In a major shift, India is seriously considering making the transition from being just a development assistance provider to a security provider as well to Afghanistan, as the two countries lashed out
In a major shift, India is seriously considering making the transition from being just a development assistance provider to a security provider as well to Afghanistan, as the two countries lashed out at state-sponsored terror and safe havens for terrorists in a joint statement that did not name Pakistan but left no one in doubt that Islamabad was the target. India has also decided to allocate $1 billion in development assistance to Afghanistan. Sources said that during talks between visiting Afghan President Ashraf Ghani and Prime Minister Narendra Modi on Wednesday in New Delhi, India agreed to consider the supply of some of the military gear and platforms on the Afghan defence wishlist that Kabul was pushing for. Officially, however, India is silent on the matter, with the only indication being foreign secretary S. Jaishankar’s comment on Wednesday evening that one can “join the dots” on India’s willingness to consider further capacity-building and capability-building for Afghanistan and the resolve of both nations to strengthen defence cooperation. India has so far supplied only four Russian-origin Mi-25 military helicopters to Afghanistan. Kabul is said to be interested in acquiring military equipment, including artillery, and Russian-origin ammunition and spares from India.
The two countries signed three pacts — a Mutual Legal Assistance Treaty, an extradition treaty and an agreement on the peaceful uses of outer space. With Pakistan refusing to so far allow the movement of 1.7 lakh tonnes of Indian wheat through its territory to Afghanistan, in spite of a request by New Delhi several months ago, India and Afghanistan discussed the transit issue in a major way at their talks.
More important, the joint statement stated: “The two leaders discussed the regional situation and expressed grave concern at the continued use of terrorism and violence in the region for achieving political objectives. They agreed this phenomenon presented the single biggest threat to peace, stability and progress in the region and beyond. Stressing that elimination of all forms of terrorism, without any discrimination, was essential, they called upon all concerned to put an end to all sponsorship, support, safe havens and sanctuaries to terrorists, including for those who target Afghanistan and India.”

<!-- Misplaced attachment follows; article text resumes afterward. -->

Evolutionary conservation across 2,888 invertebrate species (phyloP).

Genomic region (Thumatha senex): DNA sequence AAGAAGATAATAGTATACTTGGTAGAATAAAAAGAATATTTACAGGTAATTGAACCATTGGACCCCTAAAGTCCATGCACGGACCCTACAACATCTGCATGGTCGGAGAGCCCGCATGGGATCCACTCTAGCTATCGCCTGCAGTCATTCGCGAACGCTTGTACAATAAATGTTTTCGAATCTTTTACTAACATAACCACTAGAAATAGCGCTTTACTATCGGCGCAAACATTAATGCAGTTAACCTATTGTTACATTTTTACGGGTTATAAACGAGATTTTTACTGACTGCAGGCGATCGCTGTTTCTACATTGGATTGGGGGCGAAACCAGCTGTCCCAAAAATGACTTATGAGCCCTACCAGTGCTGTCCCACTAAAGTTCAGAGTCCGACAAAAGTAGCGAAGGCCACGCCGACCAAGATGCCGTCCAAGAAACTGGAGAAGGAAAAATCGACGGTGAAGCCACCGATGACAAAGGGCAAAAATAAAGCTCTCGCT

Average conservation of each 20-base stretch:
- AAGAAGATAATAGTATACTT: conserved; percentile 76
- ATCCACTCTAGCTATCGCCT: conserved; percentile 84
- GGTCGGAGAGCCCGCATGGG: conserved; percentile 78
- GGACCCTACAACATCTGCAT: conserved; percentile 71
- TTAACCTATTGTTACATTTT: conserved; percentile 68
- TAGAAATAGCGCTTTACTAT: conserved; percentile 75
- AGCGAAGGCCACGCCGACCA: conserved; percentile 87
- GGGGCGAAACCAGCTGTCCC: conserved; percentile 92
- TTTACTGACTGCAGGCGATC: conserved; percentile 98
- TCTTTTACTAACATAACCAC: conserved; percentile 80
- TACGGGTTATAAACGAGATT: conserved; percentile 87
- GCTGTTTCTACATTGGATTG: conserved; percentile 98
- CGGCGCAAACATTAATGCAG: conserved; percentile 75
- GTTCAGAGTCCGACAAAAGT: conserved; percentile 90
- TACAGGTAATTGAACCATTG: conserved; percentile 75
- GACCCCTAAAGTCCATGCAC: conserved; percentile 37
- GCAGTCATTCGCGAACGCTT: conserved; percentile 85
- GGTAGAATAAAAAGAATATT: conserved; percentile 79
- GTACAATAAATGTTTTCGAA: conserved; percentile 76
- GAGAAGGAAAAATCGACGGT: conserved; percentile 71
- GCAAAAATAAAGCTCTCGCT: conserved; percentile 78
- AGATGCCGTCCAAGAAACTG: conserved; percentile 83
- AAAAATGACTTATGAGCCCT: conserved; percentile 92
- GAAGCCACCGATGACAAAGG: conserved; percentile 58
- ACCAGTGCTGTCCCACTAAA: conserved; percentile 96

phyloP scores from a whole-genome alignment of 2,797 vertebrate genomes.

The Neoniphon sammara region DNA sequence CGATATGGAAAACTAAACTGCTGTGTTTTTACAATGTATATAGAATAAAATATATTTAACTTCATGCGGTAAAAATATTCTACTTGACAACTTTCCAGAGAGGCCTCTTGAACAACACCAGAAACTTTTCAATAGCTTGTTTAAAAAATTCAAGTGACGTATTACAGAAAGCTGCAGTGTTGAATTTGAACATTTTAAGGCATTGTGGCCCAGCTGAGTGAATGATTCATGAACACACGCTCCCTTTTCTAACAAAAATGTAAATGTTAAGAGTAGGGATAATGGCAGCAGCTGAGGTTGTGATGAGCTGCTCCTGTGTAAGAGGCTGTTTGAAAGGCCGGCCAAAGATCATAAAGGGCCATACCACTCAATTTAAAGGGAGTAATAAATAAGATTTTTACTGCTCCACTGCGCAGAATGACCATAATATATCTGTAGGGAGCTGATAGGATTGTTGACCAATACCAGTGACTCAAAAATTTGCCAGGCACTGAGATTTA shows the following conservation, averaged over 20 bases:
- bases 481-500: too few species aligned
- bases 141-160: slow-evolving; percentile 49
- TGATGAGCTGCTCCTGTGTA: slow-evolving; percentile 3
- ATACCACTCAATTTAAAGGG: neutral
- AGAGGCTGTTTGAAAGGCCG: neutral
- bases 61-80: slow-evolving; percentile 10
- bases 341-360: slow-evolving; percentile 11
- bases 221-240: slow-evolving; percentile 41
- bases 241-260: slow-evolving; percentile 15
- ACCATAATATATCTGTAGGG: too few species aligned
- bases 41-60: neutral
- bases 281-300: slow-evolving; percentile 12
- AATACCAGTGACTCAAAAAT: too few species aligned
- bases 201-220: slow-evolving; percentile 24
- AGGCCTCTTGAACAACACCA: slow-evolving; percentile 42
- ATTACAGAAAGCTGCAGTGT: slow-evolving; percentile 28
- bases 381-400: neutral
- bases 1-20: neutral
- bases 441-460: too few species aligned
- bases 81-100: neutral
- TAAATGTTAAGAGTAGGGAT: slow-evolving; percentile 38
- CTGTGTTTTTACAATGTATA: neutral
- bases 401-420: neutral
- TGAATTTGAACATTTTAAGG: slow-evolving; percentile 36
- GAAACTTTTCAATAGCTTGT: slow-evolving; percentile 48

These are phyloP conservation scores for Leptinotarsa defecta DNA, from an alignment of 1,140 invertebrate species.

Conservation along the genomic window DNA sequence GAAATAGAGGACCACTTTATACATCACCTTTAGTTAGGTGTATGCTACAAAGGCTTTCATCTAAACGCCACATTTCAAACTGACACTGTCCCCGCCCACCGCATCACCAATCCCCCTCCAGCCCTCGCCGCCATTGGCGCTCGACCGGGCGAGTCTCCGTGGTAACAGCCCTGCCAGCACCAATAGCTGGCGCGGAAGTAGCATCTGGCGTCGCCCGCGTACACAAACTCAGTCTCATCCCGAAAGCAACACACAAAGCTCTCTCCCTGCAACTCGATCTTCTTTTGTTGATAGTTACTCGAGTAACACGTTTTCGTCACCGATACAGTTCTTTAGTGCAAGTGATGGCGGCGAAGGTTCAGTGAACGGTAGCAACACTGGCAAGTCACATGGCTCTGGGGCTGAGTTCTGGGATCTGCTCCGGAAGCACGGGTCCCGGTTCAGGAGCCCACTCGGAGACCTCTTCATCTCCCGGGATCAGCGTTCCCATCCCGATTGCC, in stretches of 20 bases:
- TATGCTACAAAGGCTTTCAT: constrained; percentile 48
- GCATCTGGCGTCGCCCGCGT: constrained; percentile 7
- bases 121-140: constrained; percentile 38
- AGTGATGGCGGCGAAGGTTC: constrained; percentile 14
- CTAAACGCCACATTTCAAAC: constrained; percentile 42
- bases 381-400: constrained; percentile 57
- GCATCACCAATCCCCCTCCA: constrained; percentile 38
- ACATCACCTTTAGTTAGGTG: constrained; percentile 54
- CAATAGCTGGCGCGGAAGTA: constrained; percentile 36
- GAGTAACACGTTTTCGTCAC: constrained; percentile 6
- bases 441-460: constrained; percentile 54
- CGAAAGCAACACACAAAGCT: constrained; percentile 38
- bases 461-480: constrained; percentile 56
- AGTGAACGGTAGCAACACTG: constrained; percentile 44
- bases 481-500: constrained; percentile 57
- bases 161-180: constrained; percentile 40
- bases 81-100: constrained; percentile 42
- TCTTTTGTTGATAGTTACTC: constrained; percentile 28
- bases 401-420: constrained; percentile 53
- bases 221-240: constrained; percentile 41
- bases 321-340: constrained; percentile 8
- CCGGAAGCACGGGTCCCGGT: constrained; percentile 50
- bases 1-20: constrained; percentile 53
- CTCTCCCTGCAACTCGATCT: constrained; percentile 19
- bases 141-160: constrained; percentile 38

The joint statement added: “The Prime Minister (Modi) ... conveyed India’s readiness to consider further requirements of Afghanistan for capacity and capability building... Both leaders reaffirmed their resolve to counter terrorism and strengthen security and defence cooperation as envisaged in the India-Afghanistan Strategic Partnership Agreement.”
In response to a question on whether India would remain only a development assistance provider to Afghanistan with the completion of several important projects, foreign secretary Jaishankar said, in the clearest official indication so far: “The two dots which I would give you to connect again is the reference to capacity-building and capability-building as well as the specific reference to the strengthening of security and defence cooperation. We just had the Afghan Chief of General Staff recently on a visit.”
India has also agreed to supply world-class and easily affordable medicines to Kabul and to cooperate in solar energy through mutually agreed instruments.